Rimmel mascara advert starring Cara Delevinge banned over use of false eyelashes

Katie Morley
A Rimmel mascara ad featuring the model Cara Delevingne which has been banned for using production techniques that exaggerated the effect of the make-up - PA

Cosmetics firms have been warned to stop using false eyelashes and airbrushing techniques to exaggerate the effects of make up as advertising watchdogs have banned a major commercial starring Cara Delevingne.

The Advertising Standards Authority has ruled that a Rimmel mascara advert can no longer be shown as it portrays an unrealistic picture of the "volumising" and "lengthening" impact of the eye make-up.

It is the first major advert to be banned over use of false lashes since 2010 when a Dior advert starring Natalie Portman was ordered to be removed from being shown. 

A spokesman at the ASA said the ruling sends a message to other cosmetics firms that they must make it clear if they are using fake eyelashes, or other methods, which artificially enhance the perceived effect of products.

The TV advert for Rimmel's Scandaleyes Reloaded mascara shows model Cara Delevingne running through the streets of London being chased by 'undercover agents'.

Screen grab from handout video issued by the Advertising Standards Agency (ASA) of a Rimmel mascara ad featuring the model Cara Delevingne which has been banned for using production techniques that exaggerated the effect of the make-up Credit: PA

Various shots of the model show her with full mascara on before wiping the make-up off in a bid to avoid detection from the 'agents', before saying 'Unstoppable...Get the London look'.

A voice-over states: "Rimmel introduces Cara Delevingne for new Scandaleyes Reloaded mascara. "Dangerously bold lashes.

New max-density brush for clump free lashes. Extreme volume ... Extreme wear." One person complained to the Advertising Standards Authority (ASA) saying they believed the ad misleadingly exaggerated the likely effects of the mascara.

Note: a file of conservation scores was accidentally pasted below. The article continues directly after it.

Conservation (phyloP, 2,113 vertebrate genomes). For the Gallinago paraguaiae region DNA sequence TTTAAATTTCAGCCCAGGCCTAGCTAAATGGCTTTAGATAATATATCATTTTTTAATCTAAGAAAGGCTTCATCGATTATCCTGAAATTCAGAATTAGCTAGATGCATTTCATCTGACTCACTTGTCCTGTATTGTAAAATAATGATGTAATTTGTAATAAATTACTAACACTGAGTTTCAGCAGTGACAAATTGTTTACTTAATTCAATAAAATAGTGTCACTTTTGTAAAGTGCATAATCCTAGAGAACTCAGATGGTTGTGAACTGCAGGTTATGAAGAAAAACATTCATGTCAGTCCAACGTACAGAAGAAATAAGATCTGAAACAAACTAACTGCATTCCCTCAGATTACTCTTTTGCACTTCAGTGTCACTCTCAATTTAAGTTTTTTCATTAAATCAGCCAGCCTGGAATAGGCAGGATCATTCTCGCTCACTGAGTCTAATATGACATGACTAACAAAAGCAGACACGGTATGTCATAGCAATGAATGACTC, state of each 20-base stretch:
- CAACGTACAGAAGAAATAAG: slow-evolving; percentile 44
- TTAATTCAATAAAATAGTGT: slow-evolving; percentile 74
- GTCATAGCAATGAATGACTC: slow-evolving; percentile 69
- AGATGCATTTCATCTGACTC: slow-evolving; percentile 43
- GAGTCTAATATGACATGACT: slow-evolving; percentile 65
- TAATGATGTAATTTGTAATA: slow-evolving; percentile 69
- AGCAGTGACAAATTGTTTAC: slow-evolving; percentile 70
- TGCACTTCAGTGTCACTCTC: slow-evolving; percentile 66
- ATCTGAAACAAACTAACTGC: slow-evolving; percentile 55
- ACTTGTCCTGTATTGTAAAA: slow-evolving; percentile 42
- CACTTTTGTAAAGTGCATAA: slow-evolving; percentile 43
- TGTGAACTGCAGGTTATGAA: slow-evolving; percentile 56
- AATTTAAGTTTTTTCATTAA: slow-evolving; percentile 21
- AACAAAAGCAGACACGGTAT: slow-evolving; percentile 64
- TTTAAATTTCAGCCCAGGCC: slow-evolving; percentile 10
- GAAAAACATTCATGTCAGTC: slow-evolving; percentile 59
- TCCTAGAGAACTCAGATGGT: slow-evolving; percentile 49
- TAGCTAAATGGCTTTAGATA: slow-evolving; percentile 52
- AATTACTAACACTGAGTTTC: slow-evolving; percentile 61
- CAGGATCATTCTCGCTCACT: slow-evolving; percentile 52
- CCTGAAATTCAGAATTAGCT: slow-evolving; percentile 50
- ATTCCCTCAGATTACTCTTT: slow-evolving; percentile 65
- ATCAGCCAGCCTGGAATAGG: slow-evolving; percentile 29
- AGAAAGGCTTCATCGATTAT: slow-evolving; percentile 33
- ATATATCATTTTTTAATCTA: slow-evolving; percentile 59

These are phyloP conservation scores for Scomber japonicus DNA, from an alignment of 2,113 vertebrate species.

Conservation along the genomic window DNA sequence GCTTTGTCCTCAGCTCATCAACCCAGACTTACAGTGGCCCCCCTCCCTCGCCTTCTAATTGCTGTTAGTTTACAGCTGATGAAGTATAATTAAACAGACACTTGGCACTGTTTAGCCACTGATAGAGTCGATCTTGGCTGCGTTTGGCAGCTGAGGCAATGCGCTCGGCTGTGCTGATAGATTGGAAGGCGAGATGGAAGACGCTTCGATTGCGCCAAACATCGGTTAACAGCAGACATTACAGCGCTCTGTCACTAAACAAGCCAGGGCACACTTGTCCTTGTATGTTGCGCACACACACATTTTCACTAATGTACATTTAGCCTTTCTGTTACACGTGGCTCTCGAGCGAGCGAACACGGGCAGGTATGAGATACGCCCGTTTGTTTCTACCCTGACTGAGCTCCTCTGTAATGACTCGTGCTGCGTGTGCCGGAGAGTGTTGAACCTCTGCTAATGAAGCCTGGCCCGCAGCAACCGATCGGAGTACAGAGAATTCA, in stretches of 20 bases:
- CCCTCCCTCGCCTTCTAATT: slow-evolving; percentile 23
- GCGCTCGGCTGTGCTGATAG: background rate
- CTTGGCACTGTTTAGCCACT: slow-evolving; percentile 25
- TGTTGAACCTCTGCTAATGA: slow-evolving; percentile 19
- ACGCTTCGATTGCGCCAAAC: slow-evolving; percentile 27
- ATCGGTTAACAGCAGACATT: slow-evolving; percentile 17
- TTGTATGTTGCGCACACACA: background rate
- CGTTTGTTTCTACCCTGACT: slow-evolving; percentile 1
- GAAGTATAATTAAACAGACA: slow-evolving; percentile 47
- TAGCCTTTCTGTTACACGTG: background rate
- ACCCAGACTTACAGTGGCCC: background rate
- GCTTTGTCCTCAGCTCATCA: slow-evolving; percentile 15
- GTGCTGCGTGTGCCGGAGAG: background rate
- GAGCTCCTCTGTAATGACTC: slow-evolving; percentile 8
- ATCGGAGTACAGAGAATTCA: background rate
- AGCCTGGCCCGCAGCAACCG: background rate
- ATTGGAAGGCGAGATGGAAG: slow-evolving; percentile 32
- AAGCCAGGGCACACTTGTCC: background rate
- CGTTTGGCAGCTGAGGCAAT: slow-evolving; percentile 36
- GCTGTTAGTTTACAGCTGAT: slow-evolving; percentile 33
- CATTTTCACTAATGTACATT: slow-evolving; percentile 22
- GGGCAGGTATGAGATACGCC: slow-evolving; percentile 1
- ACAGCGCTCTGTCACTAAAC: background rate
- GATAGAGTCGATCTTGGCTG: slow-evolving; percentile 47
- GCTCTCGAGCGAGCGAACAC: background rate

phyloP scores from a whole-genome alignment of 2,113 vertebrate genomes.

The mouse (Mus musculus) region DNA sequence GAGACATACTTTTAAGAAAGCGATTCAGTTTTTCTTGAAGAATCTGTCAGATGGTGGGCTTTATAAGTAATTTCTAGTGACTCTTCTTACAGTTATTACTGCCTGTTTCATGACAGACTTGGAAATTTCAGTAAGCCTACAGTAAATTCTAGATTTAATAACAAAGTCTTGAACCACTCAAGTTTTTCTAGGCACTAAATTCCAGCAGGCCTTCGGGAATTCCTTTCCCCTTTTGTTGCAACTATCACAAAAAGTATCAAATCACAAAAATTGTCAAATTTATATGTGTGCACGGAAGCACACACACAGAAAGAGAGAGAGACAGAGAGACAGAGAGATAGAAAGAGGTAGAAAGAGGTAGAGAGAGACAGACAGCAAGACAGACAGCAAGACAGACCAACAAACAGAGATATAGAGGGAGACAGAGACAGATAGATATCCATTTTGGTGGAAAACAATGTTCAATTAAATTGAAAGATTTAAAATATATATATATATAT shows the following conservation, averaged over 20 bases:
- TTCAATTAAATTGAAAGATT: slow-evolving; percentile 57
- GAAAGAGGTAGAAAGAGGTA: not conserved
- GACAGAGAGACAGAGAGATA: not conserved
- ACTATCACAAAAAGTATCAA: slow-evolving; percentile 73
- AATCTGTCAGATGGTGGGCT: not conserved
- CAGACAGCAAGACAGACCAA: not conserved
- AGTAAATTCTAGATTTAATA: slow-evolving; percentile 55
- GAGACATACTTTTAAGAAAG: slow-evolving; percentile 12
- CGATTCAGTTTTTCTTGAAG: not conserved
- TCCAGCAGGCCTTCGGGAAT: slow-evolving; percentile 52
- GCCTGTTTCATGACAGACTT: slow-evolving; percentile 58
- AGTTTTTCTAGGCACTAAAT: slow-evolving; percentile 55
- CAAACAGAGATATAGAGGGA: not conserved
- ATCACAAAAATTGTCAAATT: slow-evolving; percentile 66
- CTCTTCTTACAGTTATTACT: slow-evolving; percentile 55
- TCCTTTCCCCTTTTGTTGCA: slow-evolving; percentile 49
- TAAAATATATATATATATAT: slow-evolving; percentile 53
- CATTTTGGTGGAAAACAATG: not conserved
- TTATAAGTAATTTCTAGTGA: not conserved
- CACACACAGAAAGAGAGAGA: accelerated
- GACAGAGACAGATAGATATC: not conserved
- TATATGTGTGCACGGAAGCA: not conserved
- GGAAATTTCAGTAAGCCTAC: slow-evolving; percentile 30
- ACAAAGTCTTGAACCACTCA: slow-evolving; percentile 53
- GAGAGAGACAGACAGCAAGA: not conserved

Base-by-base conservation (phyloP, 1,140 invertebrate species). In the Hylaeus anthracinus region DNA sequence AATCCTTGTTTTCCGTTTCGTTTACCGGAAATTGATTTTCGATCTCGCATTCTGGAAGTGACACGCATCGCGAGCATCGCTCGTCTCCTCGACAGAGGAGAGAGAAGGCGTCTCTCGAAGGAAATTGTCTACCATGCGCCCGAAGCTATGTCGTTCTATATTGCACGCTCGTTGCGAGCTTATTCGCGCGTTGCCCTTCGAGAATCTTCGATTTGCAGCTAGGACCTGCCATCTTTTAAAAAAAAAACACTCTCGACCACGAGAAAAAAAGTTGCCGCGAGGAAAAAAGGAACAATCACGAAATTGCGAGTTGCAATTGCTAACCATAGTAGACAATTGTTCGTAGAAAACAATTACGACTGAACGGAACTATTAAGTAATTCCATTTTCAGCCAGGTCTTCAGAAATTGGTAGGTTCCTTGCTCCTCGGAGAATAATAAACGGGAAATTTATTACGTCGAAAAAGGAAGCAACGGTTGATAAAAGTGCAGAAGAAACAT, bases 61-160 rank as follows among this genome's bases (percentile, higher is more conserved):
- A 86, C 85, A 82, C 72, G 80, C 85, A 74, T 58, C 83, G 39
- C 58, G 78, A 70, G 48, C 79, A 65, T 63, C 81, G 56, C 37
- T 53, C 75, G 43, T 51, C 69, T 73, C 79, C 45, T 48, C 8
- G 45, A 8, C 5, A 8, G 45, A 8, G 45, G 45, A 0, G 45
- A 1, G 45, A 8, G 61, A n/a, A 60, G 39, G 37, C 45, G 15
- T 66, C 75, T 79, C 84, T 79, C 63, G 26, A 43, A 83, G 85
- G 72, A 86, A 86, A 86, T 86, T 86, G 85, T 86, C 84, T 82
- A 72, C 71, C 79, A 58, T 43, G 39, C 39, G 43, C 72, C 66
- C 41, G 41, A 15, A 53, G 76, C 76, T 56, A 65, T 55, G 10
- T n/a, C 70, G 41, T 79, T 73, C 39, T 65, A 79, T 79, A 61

Bosses at Coty UK, which makes the mascara, said the ad provided an 'accurate representation of the product and its characteristics' and said that the Cara had naturally 'full and long lashes'.

It admitted, however, that lash inserts were used to 'fill in the gaps' and create a 'uniform lash line' and that post-production techniques were used to 're-draw' some of the model's lashes where they were 'not visible due to the model's dark eyeshadow'.

Rimmel's Scandal Eyes mascara  Credit: Rimmel 

It said, however, that her lashes had 'not been lengthened or thickened'. Bosses at the ASA banned the ad saying it breached misleading advertising rules and exaggerated the effects of the mascara.

It stated: "The ASA considered that consumers were likely to understand from the product name Scandaleyes Reloaded mascara along with the voice-over description 'New max-density brush for clump free lashes. Extreme volume', particularly in conjunction with the visuals, to mean that after application, eyelashes would appear thicker and fuller.

"We therefore considered that consumers would expect to experience similar results to those shown in the ad. "We noted Coty's assertion that in post-production some lashes were re-drawn to make them more visible and that it was industry practice to use individual lash inserts to fill in gaps to create a uniform lash line.

"Because the ad conveyed a volumising, lengthening and thickening effect of the product we considered the use of lash inserts and the post-production technique were likely to exaggerate the effect beyond what could be achieved by the product among consumers. "We therefore concluded the ad was misleading."

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